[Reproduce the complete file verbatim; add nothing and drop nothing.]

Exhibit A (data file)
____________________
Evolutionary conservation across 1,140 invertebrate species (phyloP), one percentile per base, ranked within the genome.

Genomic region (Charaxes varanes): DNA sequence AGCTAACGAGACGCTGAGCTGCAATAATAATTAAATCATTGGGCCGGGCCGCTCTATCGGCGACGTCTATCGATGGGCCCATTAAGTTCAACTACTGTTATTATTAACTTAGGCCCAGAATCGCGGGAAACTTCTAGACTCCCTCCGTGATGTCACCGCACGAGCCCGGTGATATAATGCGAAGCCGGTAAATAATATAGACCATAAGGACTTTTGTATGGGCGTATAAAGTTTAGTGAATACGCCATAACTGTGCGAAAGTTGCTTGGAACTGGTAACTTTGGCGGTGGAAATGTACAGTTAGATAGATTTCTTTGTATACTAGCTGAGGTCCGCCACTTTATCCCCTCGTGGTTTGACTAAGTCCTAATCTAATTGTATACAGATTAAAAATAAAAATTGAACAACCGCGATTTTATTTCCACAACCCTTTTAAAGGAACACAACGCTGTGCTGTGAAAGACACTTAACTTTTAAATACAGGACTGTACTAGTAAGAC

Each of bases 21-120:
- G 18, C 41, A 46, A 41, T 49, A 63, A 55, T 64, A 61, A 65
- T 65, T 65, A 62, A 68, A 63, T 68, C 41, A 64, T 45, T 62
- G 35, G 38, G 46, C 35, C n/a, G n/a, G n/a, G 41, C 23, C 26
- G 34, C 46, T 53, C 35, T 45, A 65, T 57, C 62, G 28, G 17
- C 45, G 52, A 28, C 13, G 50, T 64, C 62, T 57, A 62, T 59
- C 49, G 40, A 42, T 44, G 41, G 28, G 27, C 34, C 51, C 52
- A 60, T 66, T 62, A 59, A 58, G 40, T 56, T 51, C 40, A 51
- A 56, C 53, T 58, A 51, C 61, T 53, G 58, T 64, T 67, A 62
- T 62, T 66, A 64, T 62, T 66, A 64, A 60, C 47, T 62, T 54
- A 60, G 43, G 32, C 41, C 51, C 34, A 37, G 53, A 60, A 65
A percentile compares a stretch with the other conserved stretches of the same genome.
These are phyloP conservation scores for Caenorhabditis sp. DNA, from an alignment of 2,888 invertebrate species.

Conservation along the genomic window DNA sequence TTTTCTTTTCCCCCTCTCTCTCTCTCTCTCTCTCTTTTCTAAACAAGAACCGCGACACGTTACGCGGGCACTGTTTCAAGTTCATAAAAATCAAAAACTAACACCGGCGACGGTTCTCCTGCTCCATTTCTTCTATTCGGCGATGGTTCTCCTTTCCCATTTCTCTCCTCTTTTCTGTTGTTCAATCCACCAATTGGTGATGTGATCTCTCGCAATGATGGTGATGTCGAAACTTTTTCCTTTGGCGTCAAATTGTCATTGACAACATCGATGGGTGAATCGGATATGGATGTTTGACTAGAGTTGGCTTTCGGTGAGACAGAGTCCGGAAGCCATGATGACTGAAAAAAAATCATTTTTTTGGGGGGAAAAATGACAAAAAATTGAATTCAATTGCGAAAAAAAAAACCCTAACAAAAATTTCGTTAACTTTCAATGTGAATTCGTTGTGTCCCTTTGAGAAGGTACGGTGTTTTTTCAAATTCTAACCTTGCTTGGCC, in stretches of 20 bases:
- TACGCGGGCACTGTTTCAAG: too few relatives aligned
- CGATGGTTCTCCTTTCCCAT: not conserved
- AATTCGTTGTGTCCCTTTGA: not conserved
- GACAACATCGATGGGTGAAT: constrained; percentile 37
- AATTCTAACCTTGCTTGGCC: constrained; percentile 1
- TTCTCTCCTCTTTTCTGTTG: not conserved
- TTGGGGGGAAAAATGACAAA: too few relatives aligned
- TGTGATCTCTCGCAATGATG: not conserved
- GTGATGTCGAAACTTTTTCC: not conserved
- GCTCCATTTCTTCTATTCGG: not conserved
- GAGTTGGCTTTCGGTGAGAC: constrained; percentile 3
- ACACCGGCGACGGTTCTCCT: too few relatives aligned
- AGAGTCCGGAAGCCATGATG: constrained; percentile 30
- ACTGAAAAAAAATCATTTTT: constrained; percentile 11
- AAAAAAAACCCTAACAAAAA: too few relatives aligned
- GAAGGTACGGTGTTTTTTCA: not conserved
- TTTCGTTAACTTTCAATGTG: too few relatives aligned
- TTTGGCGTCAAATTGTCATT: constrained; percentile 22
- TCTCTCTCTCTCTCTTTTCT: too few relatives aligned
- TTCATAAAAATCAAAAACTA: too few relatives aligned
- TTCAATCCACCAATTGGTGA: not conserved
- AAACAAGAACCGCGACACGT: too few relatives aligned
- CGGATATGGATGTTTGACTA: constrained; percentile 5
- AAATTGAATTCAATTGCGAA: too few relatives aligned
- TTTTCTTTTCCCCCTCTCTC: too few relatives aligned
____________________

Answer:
Evolutionary conservation across 1,140 invertebrate species (phyloP), one percentile per base, ranked within the genome.

Genomic region (Charaxes varanes): DNA sequence AGCTAACGAGACGCTGAGCTGCAATAATAATTAAATCATTGGGCCGGGCCGCTCTATCGGCGACGTCTATCGATGGGCCCATTAAGTTCAACTACTGTTATTATTAACTTAGGCCCAGAATCGCGGGAAACTTCTAGACTCCCTCCGTGATGTCACCGCACGAGCCCGGTGATATAATGCGAAGCCGGTAAATAATATAGACCATAAGGACTTTTGTATGGGCGTATAAAGTTTAGTGAATACGCCATAACTGTGCGAAAGTTGCTTGGAACTGGTAACTTTGGCGGTGGAAATGTACAGTTAGATAGATTTCTTTGTATACTAGCTGAGGTCCGCCACTTTATCCCCTCGTGGTTTGACTAAGTCCTAATCTAATTGTATACAGATTAAAAATAAAAATTGAACAACCGCGATTTTATTTCCACAACCCTTTTAAAGGAACACAACGCTGTGCTGTGAAAGACACTTAACTTTTAAATACAGGACTGTACTAGTAAGAC

Each of bases 21-120:
- G 18, C 41, A 46, A 41, T 49, A 63, A 55, T 64, A 61, A 65
- T 65, T 65, A 62, A 68, A 63, T 68, C 41, A 64, T 45, T 62
- G 35, G 38, G 46, C 35, C n/a, G n/a, G n/a, G 41, C 23, C 26
- G 34, C 46, T 53, C 35, T 45, A 65, T 57, C 62, G 28, G 17
- C 45, G 52, A 28, C 13, G 50, T 64, C 62, T 57, A 62, T 59
- C 49, G 40, A 42, T 44, G 41, G 28, G 27, C 34, C 51, C 52
- A 60, T 66, T 62, A 59, A 58, G 40, T 56, T 51, C 40, A 51
- A 56, C 53, T 58, A 51, C 61, T 53, G 58, T 64, T 67, A 62
- T 62, T 66, A 64, T 62, T 66, A 64, A 60, C 47, T 62, T 54
- A 60, G 43, G 32, C 41, C 51, C 34, A 37, G 53, A 60, A 65
A percentile compares a stretch with the other conserved stretches of the same genome.
These are phyloP conservation scores for Caenorhabditis sp. DNA, from an alignment of 2,888 invertebrate species.

Conservation along the genomic window DNA sequence TTTTCTTTTCCCCCTCTCTCTCTCTCTCTCTCTCTTTTCTAAACAAGAACCGCGACACGTTACGCGGGCACTGTTTCAAGTTCATAAAAATCAAAAACTAACACCGGCGACGGTTCTCCTGCTCCATTTCTTCTATTCGGCGATGGTTCTCCTTTCCCATTTCTCTCCTCTTTTCTGTTGTTCAATCCACCAATTGGTGATGTGATCTCTCGCAATGATGGTGATGTCGAAACTTTTTCCTTTGGCGTCAAATTGTCATTGACAACATCGATGGGTGAATCGGATATGGATGTTTGACTAGAGTTGGCTTTCGGTGAGACAGAGTCCGGAAGCCATGATGACTGAAAAAAAATCATTTTTTTGGGGGGAAAAATGACAAAAAATTGAATTCAATTGCGAAAAAAAAAACCCTAACAAAAATTTCGTTAACTTTCAATGTGAATTCGTTGTGTCCCTTTGAGAAGGTACGGTGTTTTTTCAAATTCTAACCTTGCTTGGCC, in stretches of 20 bases:
- TACGCGGGCACTGTTTCAAG: too few relatives aligned
- CGATGGTTCTCCTTTCCCAT: not conserved
- AATTCGTTGTGTCCCTTTGA: not conserved
- GACAACATCGATGGGTGAAT: constrained; percentile 37
- AATTCTAACCTTGCTTGGCC: constrained; percentile 1
- TTCTCTCCTCTTTTCTGTTG: not conserved
- TTGGGGGGAAAAATGACAAA: too few relatives aligned
- TGTGATCTCTCGCAATGATG: not conserved
- GTGATGTCGAAACTTTTTCC: not conserved
- GCTCCATTTCTTCTATTCGG: not conserved
- GAGTTGGCTTTCGGTGAGAC: constrained; percentile 3
- ACACCGGCGACGGTTCTCCT: too few relatives aligned
- AGAGTCCGGAAGCCATGATG: constrained; percentile 30
- ACTGAAAAAAAATCATTTTT: constrained; percentile 11
- AAAAAAAACCCTAACAAAAA: too few relatives aligned
- GAAGGTACGGTGTTTTTTCA: not conserved
- TTTCGTTAACTTTCAATGTG: too few relatives aligned
- TTTGGCGTCAAATTGTCATT: constrained; percentile 22
- TCTCTCTCTCTCTCTTTTCT: too few relatives aligned
- TTCATAAAAATCAAAAACTA: too few relatives aligned
- TTCAATCCACCAATTGGTGA: not conserved
- AAACAAGAACCGCGACACGT: too few relatives aligned
- CGGATATGGATGTTTGACTA: constrained; percentile 5
- AAATTGAATTCAATTGCGAA: too few relatives aligned
- TTTTCTTTTCCCCCTCTCTC: too few relatives aligned